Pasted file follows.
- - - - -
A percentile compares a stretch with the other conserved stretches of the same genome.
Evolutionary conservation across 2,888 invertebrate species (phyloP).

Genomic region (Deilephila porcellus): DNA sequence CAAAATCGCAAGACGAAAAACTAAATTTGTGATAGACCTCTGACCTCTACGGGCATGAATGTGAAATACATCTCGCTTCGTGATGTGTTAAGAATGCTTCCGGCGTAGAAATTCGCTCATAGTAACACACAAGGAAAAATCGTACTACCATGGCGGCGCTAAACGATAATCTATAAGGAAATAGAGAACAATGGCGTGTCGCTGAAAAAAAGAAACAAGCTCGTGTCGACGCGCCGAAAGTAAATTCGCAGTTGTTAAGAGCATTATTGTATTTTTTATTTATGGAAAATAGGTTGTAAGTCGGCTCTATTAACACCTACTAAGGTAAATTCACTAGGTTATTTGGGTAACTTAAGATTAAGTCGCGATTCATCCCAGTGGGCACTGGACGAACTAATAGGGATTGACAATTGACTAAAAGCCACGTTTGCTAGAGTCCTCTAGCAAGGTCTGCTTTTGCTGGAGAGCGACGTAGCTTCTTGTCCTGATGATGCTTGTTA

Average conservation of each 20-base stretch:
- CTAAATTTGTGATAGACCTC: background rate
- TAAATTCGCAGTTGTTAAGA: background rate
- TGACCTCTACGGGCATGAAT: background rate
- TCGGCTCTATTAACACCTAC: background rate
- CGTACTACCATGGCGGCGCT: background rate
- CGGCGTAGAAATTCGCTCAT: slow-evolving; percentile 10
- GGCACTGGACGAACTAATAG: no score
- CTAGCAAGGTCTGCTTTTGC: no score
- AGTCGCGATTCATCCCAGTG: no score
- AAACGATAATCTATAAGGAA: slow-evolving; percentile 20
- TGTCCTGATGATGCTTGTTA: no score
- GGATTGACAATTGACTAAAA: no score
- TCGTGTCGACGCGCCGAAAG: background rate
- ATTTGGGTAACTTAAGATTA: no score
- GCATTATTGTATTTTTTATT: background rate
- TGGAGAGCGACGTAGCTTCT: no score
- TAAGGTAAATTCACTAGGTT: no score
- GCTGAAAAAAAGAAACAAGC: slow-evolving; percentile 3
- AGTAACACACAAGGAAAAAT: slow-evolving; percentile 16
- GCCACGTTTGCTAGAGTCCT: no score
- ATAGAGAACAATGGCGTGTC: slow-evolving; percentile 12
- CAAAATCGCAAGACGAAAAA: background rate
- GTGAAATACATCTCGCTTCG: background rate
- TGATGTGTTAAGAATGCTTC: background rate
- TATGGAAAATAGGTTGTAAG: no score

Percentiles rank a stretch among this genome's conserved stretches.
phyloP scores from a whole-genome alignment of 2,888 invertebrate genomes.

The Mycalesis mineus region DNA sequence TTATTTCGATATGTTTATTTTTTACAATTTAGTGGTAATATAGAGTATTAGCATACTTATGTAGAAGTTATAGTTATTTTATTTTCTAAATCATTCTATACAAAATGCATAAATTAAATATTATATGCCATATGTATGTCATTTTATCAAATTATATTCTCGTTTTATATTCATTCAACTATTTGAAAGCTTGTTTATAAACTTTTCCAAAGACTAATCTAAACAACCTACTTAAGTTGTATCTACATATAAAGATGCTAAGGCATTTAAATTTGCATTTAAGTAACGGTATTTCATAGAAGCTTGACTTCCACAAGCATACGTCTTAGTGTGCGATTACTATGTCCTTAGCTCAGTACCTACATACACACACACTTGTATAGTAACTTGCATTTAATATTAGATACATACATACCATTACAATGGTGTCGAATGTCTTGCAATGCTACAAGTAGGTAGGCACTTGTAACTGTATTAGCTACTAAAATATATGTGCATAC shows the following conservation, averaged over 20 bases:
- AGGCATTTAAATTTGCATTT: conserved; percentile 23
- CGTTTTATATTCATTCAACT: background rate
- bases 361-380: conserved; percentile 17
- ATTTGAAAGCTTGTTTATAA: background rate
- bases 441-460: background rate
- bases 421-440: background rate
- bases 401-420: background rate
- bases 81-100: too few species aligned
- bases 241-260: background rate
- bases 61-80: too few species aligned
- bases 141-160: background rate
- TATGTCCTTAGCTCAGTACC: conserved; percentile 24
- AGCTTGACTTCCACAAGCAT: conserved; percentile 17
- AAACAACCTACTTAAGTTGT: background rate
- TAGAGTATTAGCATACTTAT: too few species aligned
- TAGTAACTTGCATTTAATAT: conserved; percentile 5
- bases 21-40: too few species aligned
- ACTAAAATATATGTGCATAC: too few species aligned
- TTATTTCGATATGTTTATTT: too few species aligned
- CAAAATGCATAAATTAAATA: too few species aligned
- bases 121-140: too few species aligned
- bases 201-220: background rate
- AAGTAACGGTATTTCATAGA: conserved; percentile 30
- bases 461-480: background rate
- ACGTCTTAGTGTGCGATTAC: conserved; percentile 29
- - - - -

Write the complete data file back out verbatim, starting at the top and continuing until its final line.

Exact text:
A percentile compares a stretch with the other conserved stretches of the same genome.
Evolutionary conservation across 2,888 invertebrate species (phyloP).

Genomic region (Deilephila porcellus): DNA sequence CAAAATCGCAAGACGAAAAACTAAATTTGTGATAGACCTCTGACCTCTACGGGCATGAATGTGAAATACATCTCGCTTCGTGATGTGTTAAGAATGCTTCCGGCGTAGAAATTCGCTCATAGTAACACACAAGGAAAAATCGTACTACCATGGCGGCGCTAAACGATAATCTATAAGGAAATAGAGAACAATGGCGTGTCGCTGAAAAAAAGAAACAAGCTCGTGTCGACGCGCCGAAAGTAAATTCGCAGTTGTTAAGAGCATTATTGTATTTTTTATTTATGGAAAATAGGTTGTAAGTCGGCTCTATTAACACCTACTAAGGTAAATTCACTAGGTTATTTGGGTAACTTAAGATTAAGTCGCGATTCATCCCAGTGGGCACTGGACGAACTAATAGGGATTGACAATTGACTAAAAGCCACGTTTGCTAGAGTCCTCTAGCAAGGTCTGCTTTTGCTGGAGAGCGACGTAGCTTCTTGTCCTGATGATGCTTGTTA

Average conservation of each 20-base stretch:
- CTAAATTTGTGATAGACCTC: background rate
- TAAATTCGCAGTTGTTAAGA: background rate
- TGACCTCTACGGGCATGAAT: background rate
- TCGGCTCTATTAACACCTAC: background rate
- CGTACTACCATGGCGGCGCT: background rate
- CGGCGTAGAAATTCGCTCAT: slow-evolving; percentile 10
- GGCACTGGACGAACTAATAG: no score
- CTAGCAAGGTCTGCTTTTGC: no score
- AGTCGCGATTCATCCCAGTG: no score
- AAACGATAATCTATAAGGAA: slow-evolving; percentile 20
- TGTCCTGATGATGCTTGTTA: no score
- GGATTGACAATTGACTAAAA: no score
- TCGTGTCGACGCGCCGAAAG: background rate
- ATTTGGGTAACTTAAGATTA: no score
- GCATTATTGTATTTTTTATT: background rate
- TGGAGAGCGACGTAGCTTCT: no score
- TAAGGTAAATTCACTAGGTT: no score
- GCTGAAAAAAAGAAACAAGC: slow-evolving; percentile 3
- AGTAACACACAAGGAAAAAT: slow-evolving; percentile 16
- GCCACGTTTGCTAGAGTCCT: no score
- ATAGAGAACAATGGCGTGTC: slow-evolving; percentile 12
- CAAAATCGCAAGACGAAAAA: background rate
- GTGAAATACATCTCGCTTCG: background rate
- TGATGTGTTAAGAATGCTTC: background rate
- TATGGAAAATAGGTTGTAAG: no score

Percentiles rank a stretch among this genome's conserved stretches.
phyloP scores from a whole-genome alignment of 2,888 invertebrate genomes.

The Mycalesis mineus region DNA sequence TTATTTCGATATGTTTATTTTTTACAATTTAGTGGTAATATAGAGTATTAGCATACTTATGTAGAAGTTATAGTTATTTTATTTTCTAAATCATTCTATACAAAATGCATAAATTAAATATTATATGCCATATGTATGTCATTTTATCAAATTATATTCTCGTTTTATATTCATTCAACTATTTGAAAGCTTGTTTATAAACTTTTCCAAAGACTAATCTAAACAACCTACTTAAGTTGTATCTACATATAAAGATGCTAAGGCATTTAAATTTGCATTTAAGTAACGGTATTTCATAGAAGCTTGACTTCCACAAGCATACGTCTTAGTGTGCGATTACTATGTCCTTAGCTCAGTACCTACATACACACACACTTGTATAGTAACTTGCATTTAATATTAGATACATACATACCATTACAATGGTGTCGAATGTCTTGCAATGCTACAAGTAGGTAGGCACTTGTAACTGTATTAGCTACTAAAATATATGTGCATAC shows the following conservation, averaged over 20 bases:
- AGGCATTTAAATTTGCATTT: conserved; percentile 23
- CGTTTTATATTCATTCAACT: background rate
- bases 361-380: conserved; percentile 17
- ATTTGAAAGCTTGTTTATAA: background rate
- bases 441-460: background rate
- bases 421-440: background rate
- bases 401-420: background rate
- bases 81-100: too few species aligned
- bases 241-260: background rate
- bases 61-80: too few species aligned
- bases 141-160: background rate
- TATGTCCTTAGCTCAGTACC: conserved; percentile 24
- AGCTTGACTTCCACAAGCAT: conserved; percentile 17
- AAACAACCTACTTAAGTTGT: background rate
- TAGAGTATTAGCATACTTAT: too few species aligned
- TAGTAACTTGCATTTAATAT: conserved; percentile 5
- bases 21-40: too few species aligned
- ACTAAAATATATGTGCATAC: too few species aligned
- TTATTTCGATATGTTTATTT: too few species aligned
- CAAAATGCATAAATTAAATA: too few species aligned
- bases 121-140: too few species aligned
- bases 201-220: background rate
- AAGTAACGGTATTTCATAGA: conserved; percentile 30
- bases 461-480: background rate
- ACGTCTTAGTGTGCGATTAC: conserved; percentile 29